by Senator Ron Sharp
One of the most complex processes of government is the enactment of legislation. From the bill’s original draft to its final approval by the governor, the process is long and tedious.
Once the legislator requests a bill, a legislative analyst is assigned to draft it, and then forwards it to a staff attorney to determine its “constitutionality”. That being said, it is ultimately still decided by the legislator if the bill should be filed regardless of the legal staff’s “constitutionality” opinion.
Although the legislator directs legislative staff to draft bills throughout the interim summer and fall, the earliest the legislator can actually file the bill is in December.
The next critical step for the legislator after filing the bill is to find a legislative author in the opposite chamber to sign on to carry the bill. The original author of the bill must find a legislator in the opposite chamber who can understand and relate to their chamber colleagues the intricacies of the legislation, which could prove to be a difficult task. If a legislative author cannot be found in the opposing chamber, the bill’s fate is doomed.
A bill must pass out of both chambers in the exact same form. A committee report is negotiated between the two chambers to work out any differences in language. A difficult task, indeed!
Both the Oklahoma House and Senate rules require a fiscal impact study on any bills that relate to insurance, state employees, or tax revenue. However, a committee chairman or legislator may request a fiscal impact report on any proposed legislation at any time during the committee process. If fiscal impact information is required or requested, the staff attorney assigned to that committee prepares such a report.
Historically, legislators will file somewhere between 3,000 to 4,000 thousand bills each session. As a result of the vast number of bills filed, and the limited number of days the legislature is in session (first Monday in February until the last Friday in May), the committee chairperson assigned to the bill has complete authority as to whether or not to allow the bill to be heard. Subsequently, at least half the bills filed are killed by the committee chairperson. Once in the committee, members may decide to “do pass” or “fail to approve” the bill.
Argument has been made that all bills filed should be heard before a committee. However, if all bills were heard before a committee, it would be impossible to finish the legislative session within the four months required by the Oklahoma constitution.
Once the bill is on the Senate or House floor, each bill must be read three different times on three different days in each chamber. It can be passed and sent to the opposite chamber on the third day and read for the first time in that chamber on the same day. However, the process rarely moves that quickly.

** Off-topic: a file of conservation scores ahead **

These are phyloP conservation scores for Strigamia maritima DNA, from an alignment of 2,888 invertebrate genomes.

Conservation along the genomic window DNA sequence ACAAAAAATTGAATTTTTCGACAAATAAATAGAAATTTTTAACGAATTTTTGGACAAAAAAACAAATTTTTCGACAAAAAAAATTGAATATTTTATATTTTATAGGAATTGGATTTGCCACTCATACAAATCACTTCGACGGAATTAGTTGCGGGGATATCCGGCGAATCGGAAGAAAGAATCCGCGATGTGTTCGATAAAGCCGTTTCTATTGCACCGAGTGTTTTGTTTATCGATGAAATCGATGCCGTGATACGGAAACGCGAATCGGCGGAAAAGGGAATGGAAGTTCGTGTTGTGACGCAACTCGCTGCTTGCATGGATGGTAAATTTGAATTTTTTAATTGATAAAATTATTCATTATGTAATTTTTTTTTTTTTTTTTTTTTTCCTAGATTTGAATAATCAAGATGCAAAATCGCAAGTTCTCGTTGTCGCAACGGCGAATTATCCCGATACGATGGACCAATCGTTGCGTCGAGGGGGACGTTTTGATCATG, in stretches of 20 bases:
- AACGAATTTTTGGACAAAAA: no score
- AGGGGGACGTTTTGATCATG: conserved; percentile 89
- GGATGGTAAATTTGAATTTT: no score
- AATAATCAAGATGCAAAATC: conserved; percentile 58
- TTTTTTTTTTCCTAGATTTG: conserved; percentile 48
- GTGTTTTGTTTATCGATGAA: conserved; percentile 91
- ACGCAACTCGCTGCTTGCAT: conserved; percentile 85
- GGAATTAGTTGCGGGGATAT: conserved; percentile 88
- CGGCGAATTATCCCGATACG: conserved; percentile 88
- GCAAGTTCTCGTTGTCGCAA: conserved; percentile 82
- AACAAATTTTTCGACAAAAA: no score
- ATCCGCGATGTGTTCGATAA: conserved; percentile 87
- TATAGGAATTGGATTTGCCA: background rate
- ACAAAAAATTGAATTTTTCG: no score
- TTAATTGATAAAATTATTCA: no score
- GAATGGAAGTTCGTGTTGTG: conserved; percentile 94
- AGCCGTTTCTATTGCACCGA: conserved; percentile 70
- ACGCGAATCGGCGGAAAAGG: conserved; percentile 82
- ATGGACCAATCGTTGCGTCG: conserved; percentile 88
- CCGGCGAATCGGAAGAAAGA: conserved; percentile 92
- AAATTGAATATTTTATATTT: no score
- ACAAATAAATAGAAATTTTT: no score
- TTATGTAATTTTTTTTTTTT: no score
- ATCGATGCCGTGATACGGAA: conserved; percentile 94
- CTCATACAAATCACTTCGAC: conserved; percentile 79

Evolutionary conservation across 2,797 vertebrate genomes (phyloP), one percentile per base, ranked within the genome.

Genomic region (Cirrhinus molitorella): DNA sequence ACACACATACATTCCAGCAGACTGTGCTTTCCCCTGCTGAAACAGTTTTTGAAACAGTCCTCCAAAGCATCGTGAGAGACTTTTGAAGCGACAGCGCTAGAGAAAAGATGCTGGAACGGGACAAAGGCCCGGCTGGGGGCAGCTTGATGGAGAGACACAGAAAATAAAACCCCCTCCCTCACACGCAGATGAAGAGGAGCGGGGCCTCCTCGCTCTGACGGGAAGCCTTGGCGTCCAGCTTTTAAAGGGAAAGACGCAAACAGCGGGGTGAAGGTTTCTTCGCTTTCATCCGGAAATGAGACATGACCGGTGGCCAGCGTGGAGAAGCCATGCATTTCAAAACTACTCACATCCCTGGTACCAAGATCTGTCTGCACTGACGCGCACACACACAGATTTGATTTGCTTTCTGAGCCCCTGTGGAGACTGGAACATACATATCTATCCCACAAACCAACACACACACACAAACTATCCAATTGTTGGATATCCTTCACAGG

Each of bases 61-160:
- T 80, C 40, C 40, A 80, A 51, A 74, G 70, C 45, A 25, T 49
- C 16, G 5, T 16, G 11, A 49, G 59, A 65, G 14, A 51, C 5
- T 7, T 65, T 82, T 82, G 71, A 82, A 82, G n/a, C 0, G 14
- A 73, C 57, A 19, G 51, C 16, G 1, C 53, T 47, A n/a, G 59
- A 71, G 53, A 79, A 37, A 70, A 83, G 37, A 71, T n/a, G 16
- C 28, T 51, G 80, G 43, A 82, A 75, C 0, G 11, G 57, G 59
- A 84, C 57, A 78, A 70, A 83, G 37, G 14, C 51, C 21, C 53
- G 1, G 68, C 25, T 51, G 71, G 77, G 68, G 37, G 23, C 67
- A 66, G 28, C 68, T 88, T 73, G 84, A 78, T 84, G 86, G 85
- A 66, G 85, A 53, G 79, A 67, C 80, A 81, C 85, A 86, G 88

If all brakes were off, and that is a rarity, the quickest timeline for a bill to become law is five legislative days.
More than 60% of legislation introduced each session comes directly from constituents’ requests.
Less than 20% of legislative bills come from interest groups’ requests. Interest group requests may come from groups including AARP, State Chamber of Commerce, National Rifle Association, Oklahoma Bankers’ Association, State Department of Education, or the Oklahoma Department of Transportation. Requests may also come from professional associations like police, firefighters, teachers, farmers, state employees, state retirees, doctors, lawyers, nurses, nurse practitioners, accountants, abstractors or realtors. Only about 20% of legislation is derived from the findings of an interim study or directly from the legislator.
It requires considerable legislative and communication skills to be able to guide a bill through this process. While the Republican Party holds an impressive majority at this time in the Oklahoma legislature, to be successful, a legislator must establish relationships with both majority and minority members in both chambers. And, having a workable relationship with the governor is a must in order to get the bill signed into law.
While those legislators who align with a radical political philosophy are media- or targeted interest group-driven, their effectiveness of carrying legislation through to the final process is often hampered.
Wow! This is a frustrating process, but this is how a democratic republic works! And, for those who do not understand how it works, or do not appreciate the protection of their individual liberties as a result of this deliberating procedure, it is easy to criticize the scrutiny.
Your constituent requests for legislation are very important to me, and now is the time to let your concerns be known. It is an arduous process, and yes, there are a lot of voices out there that may differ from yours, but only by your input can your voice be heard.